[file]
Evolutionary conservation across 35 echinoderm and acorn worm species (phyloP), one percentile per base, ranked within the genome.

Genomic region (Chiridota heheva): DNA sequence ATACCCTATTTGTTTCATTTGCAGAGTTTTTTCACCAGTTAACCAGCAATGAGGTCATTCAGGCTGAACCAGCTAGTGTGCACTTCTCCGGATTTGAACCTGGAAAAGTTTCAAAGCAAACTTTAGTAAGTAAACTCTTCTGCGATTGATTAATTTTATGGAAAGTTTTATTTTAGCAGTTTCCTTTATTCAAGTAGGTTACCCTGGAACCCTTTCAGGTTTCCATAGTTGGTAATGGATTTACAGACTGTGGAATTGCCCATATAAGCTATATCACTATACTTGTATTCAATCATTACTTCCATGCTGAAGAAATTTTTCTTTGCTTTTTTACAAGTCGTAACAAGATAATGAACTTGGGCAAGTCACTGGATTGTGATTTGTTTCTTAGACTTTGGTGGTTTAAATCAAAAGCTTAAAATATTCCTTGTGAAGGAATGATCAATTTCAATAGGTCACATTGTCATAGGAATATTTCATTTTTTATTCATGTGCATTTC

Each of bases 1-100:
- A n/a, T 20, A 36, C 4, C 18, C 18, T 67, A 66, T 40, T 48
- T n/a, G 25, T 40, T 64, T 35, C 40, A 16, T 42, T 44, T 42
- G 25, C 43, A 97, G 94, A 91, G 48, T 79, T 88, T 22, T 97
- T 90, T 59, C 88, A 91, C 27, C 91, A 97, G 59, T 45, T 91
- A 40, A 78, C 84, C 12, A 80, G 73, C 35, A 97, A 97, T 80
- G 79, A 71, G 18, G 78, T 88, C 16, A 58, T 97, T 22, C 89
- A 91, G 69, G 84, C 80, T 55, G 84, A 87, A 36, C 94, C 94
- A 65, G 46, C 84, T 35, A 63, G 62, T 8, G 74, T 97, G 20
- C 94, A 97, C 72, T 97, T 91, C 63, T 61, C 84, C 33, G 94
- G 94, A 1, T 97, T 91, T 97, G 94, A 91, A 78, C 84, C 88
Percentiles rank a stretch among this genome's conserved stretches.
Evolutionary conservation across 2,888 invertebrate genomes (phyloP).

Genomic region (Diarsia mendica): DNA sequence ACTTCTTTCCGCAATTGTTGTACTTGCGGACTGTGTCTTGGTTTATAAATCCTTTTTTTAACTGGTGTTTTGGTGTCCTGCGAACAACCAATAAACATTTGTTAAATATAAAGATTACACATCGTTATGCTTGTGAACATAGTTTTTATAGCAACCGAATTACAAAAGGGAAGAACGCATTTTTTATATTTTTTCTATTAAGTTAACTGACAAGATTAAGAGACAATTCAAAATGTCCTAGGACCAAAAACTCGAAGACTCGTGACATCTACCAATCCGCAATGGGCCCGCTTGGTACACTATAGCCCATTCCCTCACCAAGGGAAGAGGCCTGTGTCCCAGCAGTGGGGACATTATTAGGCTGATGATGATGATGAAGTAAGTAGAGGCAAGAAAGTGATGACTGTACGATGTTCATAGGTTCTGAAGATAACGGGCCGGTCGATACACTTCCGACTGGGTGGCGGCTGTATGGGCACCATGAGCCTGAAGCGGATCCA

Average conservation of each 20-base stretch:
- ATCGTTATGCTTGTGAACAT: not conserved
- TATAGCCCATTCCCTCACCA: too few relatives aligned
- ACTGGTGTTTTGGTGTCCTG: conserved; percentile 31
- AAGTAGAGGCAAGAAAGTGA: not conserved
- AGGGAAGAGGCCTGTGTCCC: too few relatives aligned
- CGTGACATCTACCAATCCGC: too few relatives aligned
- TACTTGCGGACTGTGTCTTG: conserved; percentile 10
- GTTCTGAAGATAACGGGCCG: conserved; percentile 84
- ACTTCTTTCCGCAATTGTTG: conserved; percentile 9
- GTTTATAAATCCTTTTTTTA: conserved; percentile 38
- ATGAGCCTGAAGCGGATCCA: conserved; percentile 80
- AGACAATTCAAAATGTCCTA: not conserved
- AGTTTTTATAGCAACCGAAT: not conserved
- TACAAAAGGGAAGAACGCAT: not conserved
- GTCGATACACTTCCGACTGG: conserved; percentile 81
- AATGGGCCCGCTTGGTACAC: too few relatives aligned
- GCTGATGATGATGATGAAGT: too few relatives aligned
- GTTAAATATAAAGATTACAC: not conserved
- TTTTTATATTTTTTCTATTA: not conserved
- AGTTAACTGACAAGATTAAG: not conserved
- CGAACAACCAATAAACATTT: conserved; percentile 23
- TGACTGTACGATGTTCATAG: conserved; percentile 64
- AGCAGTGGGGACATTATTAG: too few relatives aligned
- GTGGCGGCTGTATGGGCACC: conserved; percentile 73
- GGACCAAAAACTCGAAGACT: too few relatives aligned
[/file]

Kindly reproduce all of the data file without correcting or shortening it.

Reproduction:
Evolutionary conservation across 35 echinoderm and acorn worm species (phyloP), one percentile per base, ranked within the genome.

Genomic region (Chiridota heheva): DNA sequence ATACCCTATTTGTTTCATTTGCAGAGTTTTTTCACCAGTTAACCAGCAATGAGGTCATTCAGGCTGAACCAGCTAGTGTGCACTTCTCCGGATTTGAACCTGGAAAAGTTTCAAAGCAAACTTTAGTAAGTAAACTCTTCTGCGATTGATTAATTTTATGGAAAGTTTTATTTTAGCAGTTTCCTTTATTCAAGTAGGTTACCCTGGAACCCTTTCAGGTTTCCATAGTTGGTAATGGATTTACAGACTGTGGAATTGCCCATATAAGCTATATCACTATACTTGTATTCAATCATTACTTCCATGCTGAAGAAATTTTTCTTTGCTTTTTTACAAGTCGTAACAAGATAATGAACTTGGGCAAGTCACTGGATTGTGATTTGTTTCTTAGACTTTGGTGGTTTAAATCAAAAGCTTAAAATATTCCTTGTGAAGGAATGATCAATTTCAATAGGTCACATTGTCATAGGAATATTTCATTTTTTATTCATGTGCATTTC

Each of bases 1-100:
- A n/a, T 20, A 36, C 4, C 18, C 18, T 67, A 66, T 40, T 48
- T n/a, G 25, T 40, T 64, T 35, C 40, A 16, T 42, T 44, T 42
- G 25, C 43, A 97, G 94, A 91, G 48, T 79, T 88, T 22, T 97
- T 90, T 59, C 88, A 91, C 27, C 91, A 97, G 59, T 45, T 91
- A 40, A 78, C 84, C 12, A 80, G 73, C 35, A 97, A 97, T 80
- G 79, A 71, G 18, G 78, T 88, C 16, A 58, T 97, T 22, C 89
- A 91, G 69, G 84, C 80, T 55, G 84, A 87, A 36, C 94, C 94
- A 65, G 46, C 84, T 35, A 63, G 62, T 8, G 74, T 97, G 20
- C 94, A 97, C 72, T 97, T 91, C 63, T 61, C 84, C 33, G 94
- G 94, A 1, T 97, T 91, T 97, G 94, A 91, A 78, C 84, C 88
Percentiles rank a stretch among this genome's conserved stretches.
Evolutionary conservation across 2,888 invertebrate genomes (phyloP).

Genomic region (Diarsia mendica): DNA sequence ACTTCTTTCCGCAATTGTTGTACTTGCGGACTGTGTCTTGGTTTATAAATCCTTTTTTTAACTGGTGTTTTGGTGTCCTGCGAACAACCAATAAACATTTGTTAAATATAAAGATTACACATCGTTATGCTTGTGAACATAGTTTTTATAGCAACCGAATTACAAAAGGGAAGAACGCATTTTTTATATTTTTTCTATTAAGTTAACTGACAAGATTAAGAGACAATTCAAAATGTCCTAGGACCAAAAACTCGAAGACTCGTGACATCTACCAATCCGCAATGGGCCCGCTTGGTACACTATAGCCCATTCCCTCACCAAGGGAAGAGGCCTGTGTCCCAGCAGTGGGGACATTATTAGGCTGATGATGATGATGAAGTAAGTAGAGGCAAGAAAGTGATGACTGTACGATGTTCATAGGTTCTGAAGATAACGGGCCGGTCGATACACTTCCGACTGGGTGGCGGCTGTATGGGCACCATGAGCCTGAAGCGGATCCA

Average conservation of each 20-base stretch:
- ATCGTTATGCTTGTGAACAT: not conserved
- TATAGCCCATTCCCTCACCA: too few relatives aligned
- ACTGGTGTTTTGGTGTCCTG: conserved; percentile 31
- AAGTAGAGGCAAGAAAGTGA: not conserved
- AGGGAAGAGGCCTGTGTCCC: too few relatives aligned
- CGTGACATCTACCAATCCGC: too few relatives aligned
- TACTTGCGGACTGTGTCTTG: conserved; percentile 10
- GTTCTGAAGATAACGGGCCG: conserved; percentile 84
- ACTTCTTTCCGCAATTGTTG: conserved; percentile 9
- GTTTATAAATCCTTTTTTTA: conserved; percentile 38
- ATGAGCCTGAAGCGGATCCA: conserved; percentile 80
- AGACAATTCAAAATGTCCTA: not conserved
- AGTTTTTATAGCAACCGAAT: not conserved
- TACAAAAGGGAAGAACGCAT: not conserved
- GTCGATACACTTCCGACTGG: conserved; percentile 81
- AATGGGCCCGCTTGGTACAC: too few relatives aligned
- GCTGATGATGATGATGAAGT: too few relatives aligned
- GTTAAATATAAAGATTACAC: not conserved
- TTTTTATATTTTTTCTATTA: not conserved
- AGTTAACTGACAAGATTAAG: not conserved
- CGAACAACCAATAAACATTT: conserved; percentile 23
- TGACTGTACGATGTTCATAG: conserved; percentile 64
- AGCAGTGGGGACATTATTAG: too few relatives aligned
- GTGGCGGCTGTATGGGCACC: conserved; percentile 73
- GGACCAAAAACTCGAAGACT: too few relatives aligned